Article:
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The Origin of Argentina’s Sterling Balances, 1939–43

  • Jorge Fodor
Part of the St Antony’s book series

Abstract

Sterling balances have played an extremely important role in the determination of the postwar course of Argentine economic policy. In particular they strongly influenced the external economic policy of the first Perón government and contributed to the diffidence felt in influential quarters in Argentina towards further integration into the world economy. In some extreme moments it was felt even that there was not much difference between exporting to Britain for sterling and dumping products into the sea.1

Keywords

Political Economy External Debt British Official Argentine Government Dollar Reserve 
These keywords were added by machine and not by the authors. This process is experimental and the keywords may be updated as the learning algorithm improves.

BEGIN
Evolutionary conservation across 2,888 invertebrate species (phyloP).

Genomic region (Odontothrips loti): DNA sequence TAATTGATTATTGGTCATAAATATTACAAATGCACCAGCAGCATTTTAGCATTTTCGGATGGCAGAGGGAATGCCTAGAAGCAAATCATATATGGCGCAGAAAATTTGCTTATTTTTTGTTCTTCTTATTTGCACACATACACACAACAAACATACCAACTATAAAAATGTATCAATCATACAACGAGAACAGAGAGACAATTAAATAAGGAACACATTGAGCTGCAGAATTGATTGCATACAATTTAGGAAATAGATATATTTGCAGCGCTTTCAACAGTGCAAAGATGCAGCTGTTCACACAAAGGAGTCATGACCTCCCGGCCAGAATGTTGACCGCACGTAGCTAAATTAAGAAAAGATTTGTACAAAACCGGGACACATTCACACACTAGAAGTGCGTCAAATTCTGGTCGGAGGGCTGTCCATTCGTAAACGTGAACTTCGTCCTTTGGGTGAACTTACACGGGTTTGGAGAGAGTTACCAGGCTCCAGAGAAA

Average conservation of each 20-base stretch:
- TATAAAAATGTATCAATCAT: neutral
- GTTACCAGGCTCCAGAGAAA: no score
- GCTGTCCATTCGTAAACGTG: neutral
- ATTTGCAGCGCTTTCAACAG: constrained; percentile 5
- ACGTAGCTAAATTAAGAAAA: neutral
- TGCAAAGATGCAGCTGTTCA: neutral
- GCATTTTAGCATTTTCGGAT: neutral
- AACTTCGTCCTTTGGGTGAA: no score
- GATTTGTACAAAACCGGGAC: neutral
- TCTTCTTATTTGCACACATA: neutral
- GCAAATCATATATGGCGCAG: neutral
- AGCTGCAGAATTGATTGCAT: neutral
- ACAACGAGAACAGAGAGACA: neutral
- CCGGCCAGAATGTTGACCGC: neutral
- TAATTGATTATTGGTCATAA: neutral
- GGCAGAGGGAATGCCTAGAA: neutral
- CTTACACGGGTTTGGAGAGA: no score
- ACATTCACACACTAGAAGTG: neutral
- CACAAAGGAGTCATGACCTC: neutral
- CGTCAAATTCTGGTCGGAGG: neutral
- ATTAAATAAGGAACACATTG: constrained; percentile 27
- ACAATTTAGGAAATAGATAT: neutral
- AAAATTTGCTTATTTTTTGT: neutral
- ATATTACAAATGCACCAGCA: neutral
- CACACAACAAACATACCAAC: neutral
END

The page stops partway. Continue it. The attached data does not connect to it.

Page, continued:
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Notes

  1. 2.
    W. K. Hancock and M. M. Gowing, British War Economy (London, 1953 edn) pp. 101–2.Google Scholar
  2. 5.
    R. S. Sayers, The Bank of England 1891–1944, vol. 2 (Cambridge, 1976) p. 518;Google Scholar
  3. A. Plumptre, Central Banking in the British Dominions (Toronto, 1947) pp. 147–8.Google Scholar
  4. 13.
    R. S. Sayers, Financial Policy 1939–45 (London: HMSO, 1956) p. 338.Google Scholar
  5. 15.
    David Dilks (ed.), The Diaries of Sir Alexander Cadogan, 1938–45 (London, 1971) p. 292.Google Scholar
  6. 17.
    Pavel Egoroff, Argentina’s Agricultural Exports during World War II (Stanford, Calif., 1945) pp. 9–11.Google Scholar
  7. 38.
    R. Prebisch, ‘La inspección de bancos y la oficina de investigaciones económicas. Conversaciones en el Banco de México’, 7 Mar. 1944, in La creación del Banco Central y la experiencia monetaria argentina entre los años 1935–1943, vol. 2 (Buenos Aires, 1972) p. 621.Google Scholar

Copyright information

© St Antony’s College, Oxford 1986

Authors and Affiliations

  • Jorge Fodor

There are no affiliations available

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